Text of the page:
Ecoboost question for DP

  
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handirifle

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OK thanks for all the goodies on the 3.5. I do seem to remember that most of the injection events were at or after TDC, thus killing the knock causing pre-detonation normally caused by high compression ratio. That would also add more torque to the engines power band.

Ford's had a few years and this engine has proven very reliable, from what I have read. Good for them. They've had a history of poor engines (diesel) for a long time, the current 6.7L not included, and it's good to see an American car company kick but on power and fuel efficiency over the imports. Now, if the EB engines will last 200-300,000 miles, then it's a no brainer. I am seeing quite a number of them for sale after exceeding 100,000 though, so that is a concern.

Do the 4 cyl Ecoboosts work the same way?

One poster asked about high fuel rail pressures, and yes, they do run high enough to overpower cylinder pressure (diesel, I do not know about the EB, but I assume it does as well). That's why diesel fuel rail pressures will run as high as 26K. The high pressure also atomizes fuel better, which means more efficiency.

I assume the additional fuel events, are burned from the existing cylinder heat, and not from an additional spark event?
 
  
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handirifle

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1) Definitely more efficient, although some of the supercharger advances have probably closed this gap. When you don't need the boost, the turbo has almost no losses in the system while the supercharger always saps some energy.

2) The combustion is partially dependent on the atomization of the fuel as it expands to a lower pressure. I'm not really sure if it would be possible to ignite the fuel without a large surface area but it certainly would be less likely to ignite in liquid form than when it sprays.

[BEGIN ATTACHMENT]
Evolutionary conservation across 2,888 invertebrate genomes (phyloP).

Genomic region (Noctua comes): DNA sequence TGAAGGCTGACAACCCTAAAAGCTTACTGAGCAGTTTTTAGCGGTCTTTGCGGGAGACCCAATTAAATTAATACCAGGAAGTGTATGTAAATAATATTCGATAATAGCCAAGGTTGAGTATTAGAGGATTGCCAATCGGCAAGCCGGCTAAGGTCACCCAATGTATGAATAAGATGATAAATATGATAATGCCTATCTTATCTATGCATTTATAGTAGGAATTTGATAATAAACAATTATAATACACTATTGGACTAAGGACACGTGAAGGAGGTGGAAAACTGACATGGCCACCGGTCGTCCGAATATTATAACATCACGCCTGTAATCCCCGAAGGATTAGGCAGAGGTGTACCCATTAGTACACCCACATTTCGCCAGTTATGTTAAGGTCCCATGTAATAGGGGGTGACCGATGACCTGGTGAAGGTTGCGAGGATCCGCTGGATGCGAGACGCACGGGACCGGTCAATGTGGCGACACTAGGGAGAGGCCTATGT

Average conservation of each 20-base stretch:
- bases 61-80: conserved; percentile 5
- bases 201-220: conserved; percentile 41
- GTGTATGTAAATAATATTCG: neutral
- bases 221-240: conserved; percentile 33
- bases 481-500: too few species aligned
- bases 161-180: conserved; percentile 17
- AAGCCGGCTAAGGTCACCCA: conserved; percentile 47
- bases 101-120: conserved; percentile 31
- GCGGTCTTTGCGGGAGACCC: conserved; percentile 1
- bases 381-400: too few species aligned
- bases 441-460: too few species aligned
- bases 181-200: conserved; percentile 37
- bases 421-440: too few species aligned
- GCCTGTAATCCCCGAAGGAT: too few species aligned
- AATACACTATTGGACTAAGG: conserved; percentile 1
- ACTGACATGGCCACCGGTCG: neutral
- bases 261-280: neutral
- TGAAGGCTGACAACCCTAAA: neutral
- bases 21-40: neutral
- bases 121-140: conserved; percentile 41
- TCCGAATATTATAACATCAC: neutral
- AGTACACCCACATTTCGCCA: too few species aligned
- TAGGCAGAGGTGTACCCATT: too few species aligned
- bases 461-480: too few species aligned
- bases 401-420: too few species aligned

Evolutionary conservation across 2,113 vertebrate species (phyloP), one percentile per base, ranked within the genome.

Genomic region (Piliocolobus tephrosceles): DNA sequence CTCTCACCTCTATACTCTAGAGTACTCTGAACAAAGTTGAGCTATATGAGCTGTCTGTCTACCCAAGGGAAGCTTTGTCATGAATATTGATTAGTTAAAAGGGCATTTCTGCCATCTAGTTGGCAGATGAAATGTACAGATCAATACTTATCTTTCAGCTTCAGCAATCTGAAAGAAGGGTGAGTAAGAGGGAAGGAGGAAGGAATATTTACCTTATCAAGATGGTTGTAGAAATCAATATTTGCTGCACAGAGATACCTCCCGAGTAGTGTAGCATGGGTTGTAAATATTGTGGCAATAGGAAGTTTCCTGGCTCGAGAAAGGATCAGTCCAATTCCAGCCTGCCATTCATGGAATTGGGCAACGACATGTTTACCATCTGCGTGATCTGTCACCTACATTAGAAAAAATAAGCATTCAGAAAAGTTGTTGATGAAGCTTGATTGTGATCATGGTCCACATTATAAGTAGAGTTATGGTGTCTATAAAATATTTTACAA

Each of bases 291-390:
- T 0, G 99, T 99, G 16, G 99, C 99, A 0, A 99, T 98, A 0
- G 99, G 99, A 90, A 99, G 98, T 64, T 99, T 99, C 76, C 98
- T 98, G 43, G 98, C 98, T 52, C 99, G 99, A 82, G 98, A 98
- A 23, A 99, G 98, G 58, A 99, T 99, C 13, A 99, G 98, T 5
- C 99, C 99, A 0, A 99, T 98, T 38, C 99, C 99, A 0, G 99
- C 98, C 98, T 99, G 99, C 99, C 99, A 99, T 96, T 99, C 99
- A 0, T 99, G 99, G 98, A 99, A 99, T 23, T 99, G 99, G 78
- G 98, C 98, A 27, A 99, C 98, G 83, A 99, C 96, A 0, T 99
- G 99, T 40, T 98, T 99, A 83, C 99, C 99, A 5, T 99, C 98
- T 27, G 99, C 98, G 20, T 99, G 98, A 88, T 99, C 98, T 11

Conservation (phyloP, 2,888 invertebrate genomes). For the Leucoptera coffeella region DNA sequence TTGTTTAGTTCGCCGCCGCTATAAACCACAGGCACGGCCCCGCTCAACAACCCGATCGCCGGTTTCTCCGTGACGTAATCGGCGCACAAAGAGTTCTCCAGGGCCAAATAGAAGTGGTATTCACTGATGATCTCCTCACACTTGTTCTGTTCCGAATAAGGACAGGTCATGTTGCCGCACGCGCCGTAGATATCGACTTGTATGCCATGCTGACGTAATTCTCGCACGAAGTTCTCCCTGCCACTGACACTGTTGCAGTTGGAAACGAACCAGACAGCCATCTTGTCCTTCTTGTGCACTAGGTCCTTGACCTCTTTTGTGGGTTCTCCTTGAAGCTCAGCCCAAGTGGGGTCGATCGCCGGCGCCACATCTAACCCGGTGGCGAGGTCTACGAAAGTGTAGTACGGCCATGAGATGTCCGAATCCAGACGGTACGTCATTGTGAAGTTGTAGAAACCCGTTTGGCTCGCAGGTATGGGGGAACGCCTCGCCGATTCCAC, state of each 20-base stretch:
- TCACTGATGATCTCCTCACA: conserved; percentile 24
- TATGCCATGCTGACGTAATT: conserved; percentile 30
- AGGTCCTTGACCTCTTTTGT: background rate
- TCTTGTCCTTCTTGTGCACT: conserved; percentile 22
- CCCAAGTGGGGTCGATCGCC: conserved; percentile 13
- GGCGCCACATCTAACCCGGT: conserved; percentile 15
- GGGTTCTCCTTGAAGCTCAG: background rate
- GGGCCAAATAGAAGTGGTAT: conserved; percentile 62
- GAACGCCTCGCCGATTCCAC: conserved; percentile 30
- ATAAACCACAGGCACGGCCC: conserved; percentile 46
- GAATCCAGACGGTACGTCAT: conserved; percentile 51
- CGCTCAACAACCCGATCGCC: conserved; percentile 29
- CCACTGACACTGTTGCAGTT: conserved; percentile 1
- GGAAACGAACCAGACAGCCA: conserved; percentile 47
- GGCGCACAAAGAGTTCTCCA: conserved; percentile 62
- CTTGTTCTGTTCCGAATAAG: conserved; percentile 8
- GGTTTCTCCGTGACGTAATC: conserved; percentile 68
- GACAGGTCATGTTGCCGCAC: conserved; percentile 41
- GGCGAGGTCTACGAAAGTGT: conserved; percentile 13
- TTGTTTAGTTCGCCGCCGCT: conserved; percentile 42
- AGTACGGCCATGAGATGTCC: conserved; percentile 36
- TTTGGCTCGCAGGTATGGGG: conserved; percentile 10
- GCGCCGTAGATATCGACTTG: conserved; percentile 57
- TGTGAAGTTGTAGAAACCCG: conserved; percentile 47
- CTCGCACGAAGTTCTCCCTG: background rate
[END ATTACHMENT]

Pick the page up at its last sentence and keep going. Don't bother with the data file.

Since I do not know how the EB fuel system works, it COULD operate at lower pressures, like the older diesels did, and use an outside source to force the fuel into the cylinder. The older diesels used high pressure oil to actually push a small piston inside the injector, and THAT created the ultra high pressure needed to force fuel into the cylinder, and atomize it enough for efficient combustion.
Personally, I doubt they would go backwards in technology, but who knows.

Gasoline is much harder to ignite, if at all, in liquid form. I have watched demonstrations, on film, of someone putting out a match in liquid gasoline. They moved very fast, but it worked. It's the VAPORS of gasoline, that ignite. That's one reason gas cars never needed an additional shot of fuel in the exhaust to ignite unburned gasses, like diesels do, such as in the CAT convertors or DPF diesel particulate filter. The DPF uses a urea based fuel.

Gas engines use exhaust heat to preheat the catalytic converter, and that heat vaporizes and burns the raw gas in the exhaust system.
 

CJONE

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Just a little tidbit on how good a computer controlled turbo engine can work. Look up Larry Larson on youtube and check out his 5 second street car [s-10] This truck will drive over 1000 miles to get to the different races without a support truck on pump fuel. So it is street driven. CJ